|Publication number||US6896422 B2|
|Application number||US 10/357,854|
|Publication date||May 24, 2005|
|Filing date||Feb 4, 2003|
|Priority date||Feb 4, 2003|
|Also published as||US20040151441|
|Publication number||10357854, 357854, US 6896422 B2, US 6896422B2, US-B2-6896422, US6896422 B2, US6896422B2|
|Inventors||Jeffrey A. Bennett, Pete E. Kirkpatrick, Sylvain M. Colin, Jean-Marc Verdiell|
|Original Assignee||Intel Corporation|
|Export Citation||BiBTeX, EndNote, RefMan|
|Patent Citations (13), Non-Patent Citations (1), Referenced by (3), Classifications (9), Legal Events (5)|
|External Links: USPTO, USPTO Assignment, Espacenet|
This disclosure relates generally to optoelectronics and, more particularly, to optoelectronic modules and methods of manufacturing the same.
Optoelectronic modules are used in, for example, telecommunication systems. Optoelectronic modules frequently include a semiconductor laser mounted on a rigid substrate within a hermetically sealed housing. A circuit containing various circuit elements such as resistors, inductors, thermistors, capacitors, transistors, etc, may also be located on the substrate within the housing. The circuit is frequently coupled to an external control circuit via control lines. The control circuit sends electrical control signals into the module and senses signals from inside the module (e.g., temperature from a thermistor or transmitted power from a monitor photo diode (MPD)). The internal circuit is responsive to the control signals to regulate the operation of the laser to cause the laser to output a desired light pattern. In addition, the light output by the laser may be modulated to develop a desired communication signal.
One or more optical fibers are typically optically coupled to the laser through one or more walls of the housing. The optical fiber(s) carry the output signal(s) developed by the laser to an external optical network or the like. The fiber(s) must be carefully aligned with the laser in order to produce output signals of acceptable strength. Indeed, alignment less than a few microns is often desired to optimize the strength of the signals output by the laser.
To couple the output of the laser into the optical fiber(s), the optoelectronic module is typically provided with an optical lens located between the laser and an end of the fiber. The lens and/or the fiber may be mounted on a flexure. A flexure is a resilient metal element with one or more pairs of opposed legs separated by a central mounting area. The lens or fiber is coupled to the central mounting area of the flexure. The vertical position of the lens or fiber can be adjusted by flexing the flexure. Downwardly flexing the flexure causes the legs of the flexure to move outwardly along the substrate. When the desired position is reached, the legs of the flexure are bonded to the substrate to secure the lens or fiber against further vertical movement.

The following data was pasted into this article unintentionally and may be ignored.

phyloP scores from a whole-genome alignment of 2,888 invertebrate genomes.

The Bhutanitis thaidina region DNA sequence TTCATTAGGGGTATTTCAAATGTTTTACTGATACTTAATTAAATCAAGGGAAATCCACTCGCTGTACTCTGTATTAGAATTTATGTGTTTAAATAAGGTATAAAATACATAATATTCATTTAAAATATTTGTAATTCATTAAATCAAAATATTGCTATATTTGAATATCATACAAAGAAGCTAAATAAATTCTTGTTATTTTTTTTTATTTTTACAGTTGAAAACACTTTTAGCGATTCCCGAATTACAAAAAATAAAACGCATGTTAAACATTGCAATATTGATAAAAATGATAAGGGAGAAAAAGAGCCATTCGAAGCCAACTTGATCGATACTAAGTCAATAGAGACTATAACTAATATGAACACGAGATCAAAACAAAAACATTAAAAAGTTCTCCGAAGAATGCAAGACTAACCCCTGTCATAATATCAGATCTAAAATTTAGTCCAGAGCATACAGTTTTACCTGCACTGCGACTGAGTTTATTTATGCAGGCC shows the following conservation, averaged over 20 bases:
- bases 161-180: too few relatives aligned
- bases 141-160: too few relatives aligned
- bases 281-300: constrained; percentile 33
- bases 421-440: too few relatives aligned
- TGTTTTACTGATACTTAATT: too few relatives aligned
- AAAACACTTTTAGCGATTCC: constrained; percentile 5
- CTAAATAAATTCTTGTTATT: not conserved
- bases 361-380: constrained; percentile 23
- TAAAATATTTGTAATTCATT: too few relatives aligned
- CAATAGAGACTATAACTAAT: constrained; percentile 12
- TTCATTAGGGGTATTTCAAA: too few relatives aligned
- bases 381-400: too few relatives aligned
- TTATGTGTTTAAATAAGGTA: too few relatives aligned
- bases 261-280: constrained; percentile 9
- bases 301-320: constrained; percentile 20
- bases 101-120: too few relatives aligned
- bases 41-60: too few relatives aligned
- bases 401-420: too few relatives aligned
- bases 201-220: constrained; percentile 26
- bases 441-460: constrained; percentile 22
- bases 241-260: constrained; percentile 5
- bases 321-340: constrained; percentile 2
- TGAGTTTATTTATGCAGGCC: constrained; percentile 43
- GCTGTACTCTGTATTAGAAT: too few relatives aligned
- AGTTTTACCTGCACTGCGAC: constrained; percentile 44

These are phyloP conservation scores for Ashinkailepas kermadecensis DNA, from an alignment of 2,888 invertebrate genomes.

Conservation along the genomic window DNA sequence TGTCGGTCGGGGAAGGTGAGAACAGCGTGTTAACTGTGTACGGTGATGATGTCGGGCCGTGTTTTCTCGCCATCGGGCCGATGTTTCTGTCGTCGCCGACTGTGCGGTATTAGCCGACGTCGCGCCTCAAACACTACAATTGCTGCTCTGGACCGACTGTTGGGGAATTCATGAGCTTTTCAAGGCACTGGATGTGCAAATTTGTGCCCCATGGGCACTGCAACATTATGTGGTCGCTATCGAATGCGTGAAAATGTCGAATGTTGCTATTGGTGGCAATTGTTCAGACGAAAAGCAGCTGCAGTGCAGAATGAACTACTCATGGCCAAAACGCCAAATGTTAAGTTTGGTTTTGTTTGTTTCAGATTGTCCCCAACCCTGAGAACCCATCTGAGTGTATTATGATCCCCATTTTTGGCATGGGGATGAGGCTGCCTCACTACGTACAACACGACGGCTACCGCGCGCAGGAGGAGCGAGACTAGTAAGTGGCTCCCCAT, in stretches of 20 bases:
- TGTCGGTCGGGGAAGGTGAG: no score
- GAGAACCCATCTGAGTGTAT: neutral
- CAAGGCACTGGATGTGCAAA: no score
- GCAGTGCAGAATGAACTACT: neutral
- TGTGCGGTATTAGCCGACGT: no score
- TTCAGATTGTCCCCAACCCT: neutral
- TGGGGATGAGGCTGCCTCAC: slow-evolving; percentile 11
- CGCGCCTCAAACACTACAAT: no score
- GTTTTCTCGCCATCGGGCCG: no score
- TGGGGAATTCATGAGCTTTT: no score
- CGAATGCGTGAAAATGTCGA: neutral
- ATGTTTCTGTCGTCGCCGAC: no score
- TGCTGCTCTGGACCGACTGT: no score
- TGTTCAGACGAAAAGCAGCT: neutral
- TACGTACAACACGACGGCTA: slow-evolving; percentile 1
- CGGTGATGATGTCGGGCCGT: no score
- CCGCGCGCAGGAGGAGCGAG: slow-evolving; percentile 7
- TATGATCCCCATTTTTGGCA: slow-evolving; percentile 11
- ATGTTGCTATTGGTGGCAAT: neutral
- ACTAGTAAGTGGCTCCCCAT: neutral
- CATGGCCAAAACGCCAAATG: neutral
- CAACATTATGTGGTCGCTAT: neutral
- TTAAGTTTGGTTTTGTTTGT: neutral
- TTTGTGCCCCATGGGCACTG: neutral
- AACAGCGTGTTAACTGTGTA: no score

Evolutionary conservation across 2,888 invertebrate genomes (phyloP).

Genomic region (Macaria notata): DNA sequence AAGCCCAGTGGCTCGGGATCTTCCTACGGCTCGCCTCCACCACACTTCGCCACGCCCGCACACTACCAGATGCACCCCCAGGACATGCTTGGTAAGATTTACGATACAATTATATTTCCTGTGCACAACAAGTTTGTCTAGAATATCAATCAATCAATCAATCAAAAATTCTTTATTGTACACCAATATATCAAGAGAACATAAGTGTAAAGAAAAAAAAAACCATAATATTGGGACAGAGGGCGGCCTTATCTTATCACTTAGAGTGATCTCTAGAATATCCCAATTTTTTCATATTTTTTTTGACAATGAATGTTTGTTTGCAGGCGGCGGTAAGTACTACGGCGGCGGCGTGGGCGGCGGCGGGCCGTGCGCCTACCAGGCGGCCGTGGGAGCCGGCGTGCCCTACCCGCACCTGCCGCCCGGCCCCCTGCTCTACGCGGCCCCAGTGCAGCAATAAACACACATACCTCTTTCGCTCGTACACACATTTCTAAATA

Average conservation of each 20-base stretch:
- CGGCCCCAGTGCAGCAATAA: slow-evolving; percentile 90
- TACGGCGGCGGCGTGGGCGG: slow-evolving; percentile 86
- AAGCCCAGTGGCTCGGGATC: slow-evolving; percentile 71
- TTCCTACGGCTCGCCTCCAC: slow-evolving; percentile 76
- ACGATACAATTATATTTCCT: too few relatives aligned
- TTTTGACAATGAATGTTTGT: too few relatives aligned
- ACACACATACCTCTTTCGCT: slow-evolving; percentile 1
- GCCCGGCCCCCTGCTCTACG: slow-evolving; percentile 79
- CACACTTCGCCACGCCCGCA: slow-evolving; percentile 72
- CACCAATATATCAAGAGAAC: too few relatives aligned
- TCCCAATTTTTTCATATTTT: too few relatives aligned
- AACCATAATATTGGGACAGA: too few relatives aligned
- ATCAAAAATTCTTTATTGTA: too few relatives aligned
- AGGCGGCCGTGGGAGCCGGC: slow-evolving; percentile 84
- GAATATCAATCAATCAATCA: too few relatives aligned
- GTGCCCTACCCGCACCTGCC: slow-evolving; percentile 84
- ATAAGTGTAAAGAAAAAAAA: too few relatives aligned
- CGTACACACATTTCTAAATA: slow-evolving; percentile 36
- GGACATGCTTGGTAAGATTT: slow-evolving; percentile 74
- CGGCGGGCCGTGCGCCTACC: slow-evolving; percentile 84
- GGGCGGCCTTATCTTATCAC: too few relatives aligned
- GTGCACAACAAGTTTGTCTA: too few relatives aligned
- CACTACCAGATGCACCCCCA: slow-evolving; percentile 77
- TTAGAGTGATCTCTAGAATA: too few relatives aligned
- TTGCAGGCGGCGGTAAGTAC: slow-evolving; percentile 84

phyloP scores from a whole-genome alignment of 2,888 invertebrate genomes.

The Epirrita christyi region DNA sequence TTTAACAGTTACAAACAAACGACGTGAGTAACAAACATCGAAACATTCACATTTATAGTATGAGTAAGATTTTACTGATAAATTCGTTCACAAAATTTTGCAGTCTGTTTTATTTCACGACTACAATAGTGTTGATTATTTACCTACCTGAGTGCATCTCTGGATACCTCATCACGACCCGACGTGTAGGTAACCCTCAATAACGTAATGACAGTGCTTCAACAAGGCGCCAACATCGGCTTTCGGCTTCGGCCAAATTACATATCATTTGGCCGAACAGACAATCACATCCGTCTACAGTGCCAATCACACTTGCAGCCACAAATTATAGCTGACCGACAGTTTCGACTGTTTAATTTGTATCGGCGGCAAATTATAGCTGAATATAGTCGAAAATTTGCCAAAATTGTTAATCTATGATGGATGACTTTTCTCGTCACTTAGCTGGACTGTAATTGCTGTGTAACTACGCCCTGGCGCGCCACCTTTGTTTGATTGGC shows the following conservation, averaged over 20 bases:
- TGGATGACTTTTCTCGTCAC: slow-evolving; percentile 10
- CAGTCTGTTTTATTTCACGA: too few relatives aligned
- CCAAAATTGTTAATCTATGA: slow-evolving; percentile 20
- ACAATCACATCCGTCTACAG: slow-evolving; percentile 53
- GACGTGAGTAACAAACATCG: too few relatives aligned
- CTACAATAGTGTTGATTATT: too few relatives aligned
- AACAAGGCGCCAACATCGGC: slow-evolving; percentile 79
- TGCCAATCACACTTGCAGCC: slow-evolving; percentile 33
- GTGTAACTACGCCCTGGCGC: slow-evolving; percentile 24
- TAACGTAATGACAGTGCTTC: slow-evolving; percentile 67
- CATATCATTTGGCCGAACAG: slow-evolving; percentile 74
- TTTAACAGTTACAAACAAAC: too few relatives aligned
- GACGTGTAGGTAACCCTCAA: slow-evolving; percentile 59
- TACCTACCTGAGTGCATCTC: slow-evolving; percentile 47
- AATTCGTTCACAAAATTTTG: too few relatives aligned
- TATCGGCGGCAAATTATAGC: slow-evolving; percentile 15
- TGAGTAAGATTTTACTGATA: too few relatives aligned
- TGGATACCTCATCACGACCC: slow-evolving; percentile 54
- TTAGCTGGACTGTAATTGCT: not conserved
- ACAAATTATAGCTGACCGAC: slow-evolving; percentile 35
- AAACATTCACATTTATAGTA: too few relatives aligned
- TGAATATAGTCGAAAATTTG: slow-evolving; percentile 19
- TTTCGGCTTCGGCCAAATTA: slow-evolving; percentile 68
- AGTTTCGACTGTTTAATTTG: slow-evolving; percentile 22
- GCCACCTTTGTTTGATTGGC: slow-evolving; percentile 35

Typically, the desired position of the lens or fiber is determined through an active alignment process. In the active alignment process, the laser is energized to pass light through the lens or fiber. A power meter (PM) or other monitoring device is positioned to monitor the strength of the light signal passing through the lens or fiber. The flexure is then moved to maximize the signal received by the PM. When the lens or fiber is positioned in a vertical location wherein the signal detected by the PM is maximized, the flexure is bonded in place to secure the lens or fiber in that location.
Prior art optoelectronic modules require at least two active alignment procedures during the manufacture process (e.g., one alignment process to align the lens and the laser and one alignment process to align the lens and the fiber). Such procedures are costly in cycle time and labor requirements. Moreover, the narrow tolerances associated with positioning the optical components of the module ensure a fairly high yield loss. Because the modules typically include some very expensive components, a high module fail rate translates into high economic loss, which results in an overall increase in the price required to earn a profit from selling such modules. The communications industry, on the other hand, is demanding lower cost optical components.